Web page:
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Re: Development of 5Dmk2
« Reply #5 on: February 11, 2012, 11:49:37 AM »
Would anyone here be able to explain what it really is that the 7D does differently from the 5D that makes it so much better?  Like many people here (probably), I learned to take pictures with a manual camera, and I am still surprised that the camera will do all that work for me.  I don't understand why more "focus points" is any better.

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Re: Development of 5Dmk2
« Reply #6 on: February 11, 2012, 04:36:58 PM »
The 5D MK II was aimed at wedding photography, not action or sports.  Those who wanted it to be something else, were disappointed.  The camera has so many other good attributes, that if Canon were to put in a more sophisticated autofocus system, it would have undermined 1D/1DS MK III sales, so Canon did not.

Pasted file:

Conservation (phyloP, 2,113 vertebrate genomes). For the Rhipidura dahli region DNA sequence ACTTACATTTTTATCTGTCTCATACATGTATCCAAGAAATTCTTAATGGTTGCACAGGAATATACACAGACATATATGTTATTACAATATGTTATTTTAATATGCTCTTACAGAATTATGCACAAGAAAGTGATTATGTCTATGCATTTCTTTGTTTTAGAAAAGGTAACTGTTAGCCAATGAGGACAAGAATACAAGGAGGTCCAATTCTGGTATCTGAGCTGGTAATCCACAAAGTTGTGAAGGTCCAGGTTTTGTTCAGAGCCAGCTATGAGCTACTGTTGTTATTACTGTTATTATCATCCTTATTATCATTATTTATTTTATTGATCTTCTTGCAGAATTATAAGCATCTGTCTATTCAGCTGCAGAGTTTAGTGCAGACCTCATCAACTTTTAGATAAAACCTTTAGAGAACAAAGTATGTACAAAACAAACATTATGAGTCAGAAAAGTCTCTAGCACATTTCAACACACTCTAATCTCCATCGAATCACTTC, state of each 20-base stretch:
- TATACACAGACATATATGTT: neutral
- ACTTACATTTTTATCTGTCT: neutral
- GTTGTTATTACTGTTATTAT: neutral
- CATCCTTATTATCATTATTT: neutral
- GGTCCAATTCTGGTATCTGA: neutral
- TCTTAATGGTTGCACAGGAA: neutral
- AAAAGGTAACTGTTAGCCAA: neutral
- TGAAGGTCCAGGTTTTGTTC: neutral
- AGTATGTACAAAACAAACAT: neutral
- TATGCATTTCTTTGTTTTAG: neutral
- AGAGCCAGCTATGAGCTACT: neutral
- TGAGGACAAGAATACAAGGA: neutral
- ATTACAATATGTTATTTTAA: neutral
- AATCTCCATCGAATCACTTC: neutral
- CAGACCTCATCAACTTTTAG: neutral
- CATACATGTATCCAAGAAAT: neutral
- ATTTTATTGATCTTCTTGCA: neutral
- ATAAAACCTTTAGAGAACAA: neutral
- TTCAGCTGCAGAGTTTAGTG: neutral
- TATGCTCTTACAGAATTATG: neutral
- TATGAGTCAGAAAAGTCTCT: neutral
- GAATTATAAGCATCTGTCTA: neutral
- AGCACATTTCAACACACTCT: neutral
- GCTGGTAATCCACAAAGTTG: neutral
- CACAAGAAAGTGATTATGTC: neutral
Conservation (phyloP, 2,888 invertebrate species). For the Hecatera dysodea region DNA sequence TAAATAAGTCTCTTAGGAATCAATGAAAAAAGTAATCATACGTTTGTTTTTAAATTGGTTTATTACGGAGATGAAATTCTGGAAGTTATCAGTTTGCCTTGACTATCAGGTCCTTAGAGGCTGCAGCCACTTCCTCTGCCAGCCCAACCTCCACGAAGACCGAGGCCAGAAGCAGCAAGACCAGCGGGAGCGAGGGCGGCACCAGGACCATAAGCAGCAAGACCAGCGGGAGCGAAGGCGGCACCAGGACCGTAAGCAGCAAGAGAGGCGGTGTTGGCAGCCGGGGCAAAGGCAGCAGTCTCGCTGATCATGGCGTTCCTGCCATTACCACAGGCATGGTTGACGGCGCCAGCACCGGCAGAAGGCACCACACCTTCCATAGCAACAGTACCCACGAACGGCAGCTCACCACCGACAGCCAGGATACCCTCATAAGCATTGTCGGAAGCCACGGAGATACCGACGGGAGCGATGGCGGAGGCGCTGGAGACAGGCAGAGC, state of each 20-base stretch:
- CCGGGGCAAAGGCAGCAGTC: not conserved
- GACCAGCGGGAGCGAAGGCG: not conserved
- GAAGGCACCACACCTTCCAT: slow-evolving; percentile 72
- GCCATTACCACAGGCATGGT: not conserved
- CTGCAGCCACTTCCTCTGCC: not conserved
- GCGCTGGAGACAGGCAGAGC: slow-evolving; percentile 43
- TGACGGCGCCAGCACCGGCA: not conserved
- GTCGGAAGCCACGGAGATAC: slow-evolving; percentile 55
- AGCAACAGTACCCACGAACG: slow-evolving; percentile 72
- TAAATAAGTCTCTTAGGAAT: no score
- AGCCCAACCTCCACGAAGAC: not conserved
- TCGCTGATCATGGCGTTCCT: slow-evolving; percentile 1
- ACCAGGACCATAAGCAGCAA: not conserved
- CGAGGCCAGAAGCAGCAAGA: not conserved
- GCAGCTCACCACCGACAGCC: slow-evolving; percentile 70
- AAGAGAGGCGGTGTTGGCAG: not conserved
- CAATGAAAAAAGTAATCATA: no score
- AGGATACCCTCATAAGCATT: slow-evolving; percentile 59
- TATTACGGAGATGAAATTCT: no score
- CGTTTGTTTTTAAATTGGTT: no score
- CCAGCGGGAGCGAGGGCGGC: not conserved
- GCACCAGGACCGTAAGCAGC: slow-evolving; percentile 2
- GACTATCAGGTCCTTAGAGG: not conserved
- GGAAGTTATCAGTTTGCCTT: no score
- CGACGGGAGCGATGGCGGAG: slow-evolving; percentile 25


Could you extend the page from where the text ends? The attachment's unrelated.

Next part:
Its no different than holding back high end features in a automobile that is targeted to the low or middle price range, manufacturers want you to buy the higher profit model with the nicer features. 

However, Canon did listen, and came out with the 7D a year later, and it had greatly improved autofocus.  Its very likely that any new 5D ?? model will also have greatly improved autofocus.  If it sells more cameras, they will do it.  We likely would have had new bodies last year, except the earthquake and other disasters spoiled the plans.

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Re: Development of 5Dmk2
« Reply #6 on: February 11, 2012, 04:36:58 PM »

Picsfor

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Re: Development of 5Dmk2
« Reply #7 on: February 11, 2012, 05:45:56 PM »
Just came into my mind before the launch of 5Dmk2, were there a lot of disappoint on the 5D AF focus? If yes, why there isn't much improvement done on the mk2? I wonder will mk3 be given at least the 7d AF system.

The AF system on the 5DII may have its limitations but it is still an accurate AF system so does job in the environment which it was expected to work - weddings, studio, landscapes etc. It also has the ability to AF in low light (on the centre AF point) where others give up.